Ethnographers in the field aim to familiarise themselves with processes and practices of local cultures in their chosen research setting. This usually means that they collect a wide range of data using diverse, multiple methods such as participant observation, interviewing and document collection. As we have suggested previously, the gaze of ethnographers often tends to be drawn to visible and audible activities; therefore, we also wanted to ask how to observe, record and analyse silence. We argued that it is more difficult for participant observers to focus on mundane everyday practices and stillness and silence than it is to record the use of voice and movement during lessons and breaks (Gordon, Holland, Lahelma, & Tolonen, 2005). Here, I shift the focus and examine how a researcher looks at what is eventful and striking in the field. Usually, in the course of a school day there are numerous incidents that are clearly visible to the ethnographer's gaze or loudly audible to her ears. I ask what strikes the researchers as particularly symptomatic among the many observations they make in the course of the day; why and how are some incidents interpreted as laden with significant meanings.

Details

Methodological Issues and Practices in Ethnography
Type: Book
ISBN: 978-1-84950-374-7

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Article
Publication date: 1 January 1977

GORDON JOHNSON

OPERATING a mobile library service is not a subject currently considered in library schools to any great extent. Perhaps this is as things should be, for what the…

Abstract

OPERATING a mobile library service is not a subject currently considered in library schools to any great extent. Perhaps this is as things should be, for what the librarian in charge needs ideally is a course in transportation management, including a basic grounding in the mechanical aspects of vehicles.

Details

Library Review, vol. 26 no. 1
Type: Research Article
ISSN: 0024-2535

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Article
Publication date: 1 January 1971

Gordon Johnson

IT WAS QUITE AN EVENT when the Americans brought off that tremendous gamble in 1969 and succeeded in landing two men on the moon and bringing them safely back. It was even…

Abstract

IT WAS QUITE AN EVENT when the Americans brought off that tremendous gamble in 1969 and succeeded in landing two men on the moon and bringing them safely back. It was even more of an event to find science‐fiction writers such as Ray Bradbury and Brian Aldiss brought specially on to TV programmes to add their comments on this feat. Ten or twenty years ago, this would have seemed ridiculous, an unheard‐of thing, as science‐fiction writers were obviously just pie‐in‐the‐sky dreamers who wrote imaginative rubbish!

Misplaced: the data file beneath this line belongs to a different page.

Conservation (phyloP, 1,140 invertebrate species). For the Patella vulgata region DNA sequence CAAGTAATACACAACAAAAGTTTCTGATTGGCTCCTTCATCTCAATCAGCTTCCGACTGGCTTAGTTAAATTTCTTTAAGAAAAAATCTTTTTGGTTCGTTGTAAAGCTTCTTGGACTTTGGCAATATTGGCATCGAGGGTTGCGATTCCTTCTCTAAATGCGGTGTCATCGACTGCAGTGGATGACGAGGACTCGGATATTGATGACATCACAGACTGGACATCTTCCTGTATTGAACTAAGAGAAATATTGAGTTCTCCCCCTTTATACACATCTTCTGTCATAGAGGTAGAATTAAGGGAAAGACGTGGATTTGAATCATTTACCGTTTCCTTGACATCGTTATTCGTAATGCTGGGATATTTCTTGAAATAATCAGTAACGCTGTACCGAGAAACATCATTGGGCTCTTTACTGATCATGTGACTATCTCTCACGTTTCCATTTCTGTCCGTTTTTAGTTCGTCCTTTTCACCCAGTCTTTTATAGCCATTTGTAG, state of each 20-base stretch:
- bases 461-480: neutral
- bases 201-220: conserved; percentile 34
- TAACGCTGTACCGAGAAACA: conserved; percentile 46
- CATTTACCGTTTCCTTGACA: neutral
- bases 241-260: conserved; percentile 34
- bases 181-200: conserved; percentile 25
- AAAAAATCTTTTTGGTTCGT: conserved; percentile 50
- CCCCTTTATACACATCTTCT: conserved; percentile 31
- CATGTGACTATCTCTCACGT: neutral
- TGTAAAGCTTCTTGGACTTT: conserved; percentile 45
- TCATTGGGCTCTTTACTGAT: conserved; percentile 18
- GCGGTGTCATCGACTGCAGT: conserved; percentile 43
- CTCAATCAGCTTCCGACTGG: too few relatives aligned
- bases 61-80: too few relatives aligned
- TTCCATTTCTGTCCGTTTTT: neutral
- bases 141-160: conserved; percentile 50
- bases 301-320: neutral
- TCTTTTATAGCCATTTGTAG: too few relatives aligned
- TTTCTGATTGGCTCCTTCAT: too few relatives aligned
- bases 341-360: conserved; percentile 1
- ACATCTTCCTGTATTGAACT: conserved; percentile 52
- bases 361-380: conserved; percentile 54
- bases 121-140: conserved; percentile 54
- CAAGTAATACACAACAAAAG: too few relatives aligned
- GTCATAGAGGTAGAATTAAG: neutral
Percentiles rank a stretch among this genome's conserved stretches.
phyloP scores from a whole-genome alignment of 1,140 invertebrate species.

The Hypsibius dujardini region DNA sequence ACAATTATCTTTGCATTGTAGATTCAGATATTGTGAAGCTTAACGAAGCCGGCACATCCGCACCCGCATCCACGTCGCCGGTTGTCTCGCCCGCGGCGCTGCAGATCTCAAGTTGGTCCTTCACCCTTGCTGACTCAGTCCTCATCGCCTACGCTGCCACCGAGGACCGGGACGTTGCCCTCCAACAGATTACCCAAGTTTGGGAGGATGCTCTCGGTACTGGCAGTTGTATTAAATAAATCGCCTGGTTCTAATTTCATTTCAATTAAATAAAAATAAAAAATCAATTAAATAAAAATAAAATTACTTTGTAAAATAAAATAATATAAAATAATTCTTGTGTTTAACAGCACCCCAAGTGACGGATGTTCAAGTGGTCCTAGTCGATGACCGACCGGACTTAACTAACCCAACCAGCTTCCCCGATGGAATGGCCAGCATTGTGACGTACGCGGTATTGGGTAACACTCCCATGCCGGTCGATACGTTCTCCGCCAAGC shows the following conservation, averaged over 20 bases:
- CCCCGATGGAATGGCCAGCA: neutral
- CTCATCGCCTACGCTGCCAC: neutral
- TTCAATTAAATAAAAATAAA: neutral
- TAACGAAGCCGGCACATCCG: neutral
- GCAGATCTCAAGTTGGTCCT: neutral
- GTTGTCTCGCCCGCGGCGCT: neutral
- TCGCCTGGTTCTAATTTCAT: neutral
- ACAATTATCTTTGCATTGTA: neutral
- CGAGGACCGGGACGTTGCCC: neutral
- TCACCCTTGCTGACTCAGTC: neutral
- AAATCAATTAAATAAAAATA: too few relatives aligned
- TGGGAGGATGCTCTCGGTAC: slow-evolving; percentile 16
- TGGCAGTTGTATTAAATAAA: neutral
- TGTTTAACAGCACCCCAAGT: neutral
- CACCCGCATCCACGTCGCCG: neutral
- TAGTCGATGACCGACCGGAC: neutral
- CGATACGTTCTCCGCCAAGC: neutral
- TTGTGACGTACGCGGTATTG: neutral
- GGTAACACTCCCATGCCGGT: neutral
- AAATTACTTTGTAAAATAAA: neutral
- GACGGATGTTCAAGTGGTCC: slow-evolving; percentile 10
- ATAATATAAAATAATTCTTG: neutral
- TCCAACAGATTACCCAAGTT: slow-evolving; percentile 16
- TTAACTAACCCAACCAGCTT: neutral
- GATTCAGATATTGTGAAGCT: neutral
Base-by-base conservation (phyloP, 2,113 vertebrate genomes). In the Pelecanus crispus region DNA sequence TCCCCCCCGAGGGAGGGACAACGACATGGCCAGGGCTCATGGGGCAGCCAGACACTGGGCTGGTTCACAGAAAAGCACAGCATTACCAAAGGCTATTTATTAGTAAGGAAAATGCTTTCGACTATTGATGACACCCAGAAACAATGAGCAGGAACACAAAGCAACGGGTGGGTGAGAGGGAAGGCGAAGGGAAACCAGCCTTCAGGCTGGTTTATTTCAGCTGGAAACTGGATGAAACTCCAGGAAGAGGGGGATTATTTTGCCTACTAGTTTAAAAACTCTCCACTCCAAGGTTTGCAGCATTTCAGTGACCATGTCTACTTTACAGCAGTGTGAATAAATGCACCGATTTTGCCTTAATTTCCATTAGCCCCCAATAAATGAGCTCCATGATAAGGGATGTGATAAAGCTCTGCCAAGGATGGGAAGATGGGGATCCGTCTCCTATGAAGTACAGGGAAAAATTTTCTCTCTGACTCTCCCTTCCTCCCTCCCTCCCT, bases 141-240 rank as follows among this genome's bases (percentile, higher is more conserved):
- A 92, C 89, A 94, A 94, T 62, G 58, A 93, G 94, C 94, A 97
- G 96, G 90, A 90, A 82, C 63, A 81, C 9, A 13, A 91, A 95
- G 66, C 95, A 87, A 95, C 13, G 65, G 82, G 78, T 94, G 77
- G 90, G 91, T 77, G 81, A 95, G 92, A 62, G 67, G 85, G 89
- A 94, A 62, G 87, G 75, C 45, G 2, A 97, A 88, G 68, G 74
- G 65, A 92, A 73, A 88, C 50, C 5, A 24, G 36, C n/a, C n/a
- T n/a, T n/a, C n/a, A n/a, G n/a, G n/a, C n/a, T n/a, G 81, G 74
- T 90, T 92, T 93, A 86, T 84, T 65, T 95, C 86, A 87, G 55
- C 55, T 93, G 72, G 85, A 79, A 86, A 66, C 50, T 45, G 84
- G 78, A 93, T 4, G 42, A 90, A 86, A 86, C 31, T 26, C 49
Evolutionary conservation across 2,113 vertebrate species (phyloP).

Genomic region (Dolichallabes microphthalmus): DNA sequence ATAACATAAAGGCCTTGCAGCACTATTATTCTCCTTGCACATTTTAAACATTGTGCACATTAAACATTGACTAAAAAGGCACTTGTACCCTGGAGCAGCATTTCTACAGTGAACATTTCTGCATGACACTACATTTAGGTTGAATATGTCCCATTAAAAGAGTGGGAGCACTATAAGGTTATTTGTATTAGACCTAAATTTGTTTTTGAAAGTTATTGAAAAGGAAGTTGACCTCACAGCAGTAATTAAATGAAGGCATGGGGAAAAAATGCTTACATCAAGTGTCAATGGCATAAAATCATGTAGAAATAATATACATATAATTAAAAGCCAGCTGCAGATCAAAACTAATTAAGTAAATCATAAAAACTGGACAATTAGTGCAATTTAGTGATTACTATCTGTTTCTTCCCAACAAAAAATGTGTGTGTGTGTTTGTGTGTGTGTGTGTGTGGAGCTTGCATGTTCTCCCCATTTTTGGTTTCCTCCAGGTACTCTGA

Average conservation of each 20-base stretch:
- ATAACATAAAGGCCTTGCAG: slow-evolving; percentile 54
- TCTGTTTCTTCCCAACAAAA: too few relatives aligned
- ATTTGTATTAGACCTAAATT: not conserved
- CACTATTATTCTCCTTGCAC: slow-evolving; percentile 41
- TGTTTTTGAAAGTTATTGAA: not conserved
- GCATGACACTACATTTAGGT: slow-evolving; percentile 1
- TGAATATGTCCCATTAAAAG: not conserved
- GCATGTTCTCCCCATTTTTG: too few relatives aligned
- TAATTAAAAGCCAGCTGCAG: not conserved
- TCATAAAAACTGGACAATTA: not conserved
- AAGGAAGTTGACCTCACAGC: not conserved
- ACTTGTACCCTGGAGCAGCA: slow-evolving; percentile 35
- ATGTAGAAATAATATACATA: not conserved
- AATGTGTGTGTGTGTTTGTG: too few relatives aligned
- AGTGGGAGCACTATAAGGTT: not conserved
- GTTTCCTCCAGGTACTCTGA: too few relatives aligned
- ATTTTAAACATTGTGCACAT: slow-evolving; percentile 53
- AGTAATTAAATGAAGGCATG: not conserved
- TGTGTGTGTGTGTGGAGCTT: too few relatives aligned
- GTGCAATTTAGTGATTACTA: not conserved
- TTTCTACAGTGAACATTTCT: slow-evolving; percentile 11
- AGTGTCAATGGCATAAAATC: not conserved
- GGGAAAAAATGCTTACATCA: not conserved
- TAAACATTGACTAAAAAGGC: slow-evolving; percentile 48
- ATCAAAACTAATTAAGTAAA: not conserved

Details

Library Review, vol. 23 no. 1/2
Type: Research Article
ISSN: 0024-2535

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Article
Publication date: 1 February 1973

Gordon Johnson

BOTH BRADBURY AND ASIMOV write science fiction. That statement is like saying that both the Financial Times and the News of the World are newspapers; they are worlds…

Abstract

BOTH BRADBURY AND ASIMOV write science fiction. That statement is like saying that both the Financial Times and the News of the World are newspapers; they are worlds apart. However, the contrast between the two may give some idea of the range in ideas, attitudes and approach to their subject.

Details

Library Review, vol. 24 no. 2
Type: Research Article
ISSN: 0024-2535

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Article
Publication date: 1 March 1975

Gordon Johnson

MOST PEOPLE in the library world at some time in their lives get around to investigating the old family tree, partly out of some hope of finding an interesting hero or…

Abstract

MOST PEOPLE in the library world at some time in their lives get around to investigating the old family tree, partly out of some hope of finding an interesting hero or villain to brag about, and also as some kind of self‐imposed test of one's professional expertise. I am no exception.

Details

Library Review, vol. 25 no. 3/4
Type: Research Article
ISSN: 0024-2535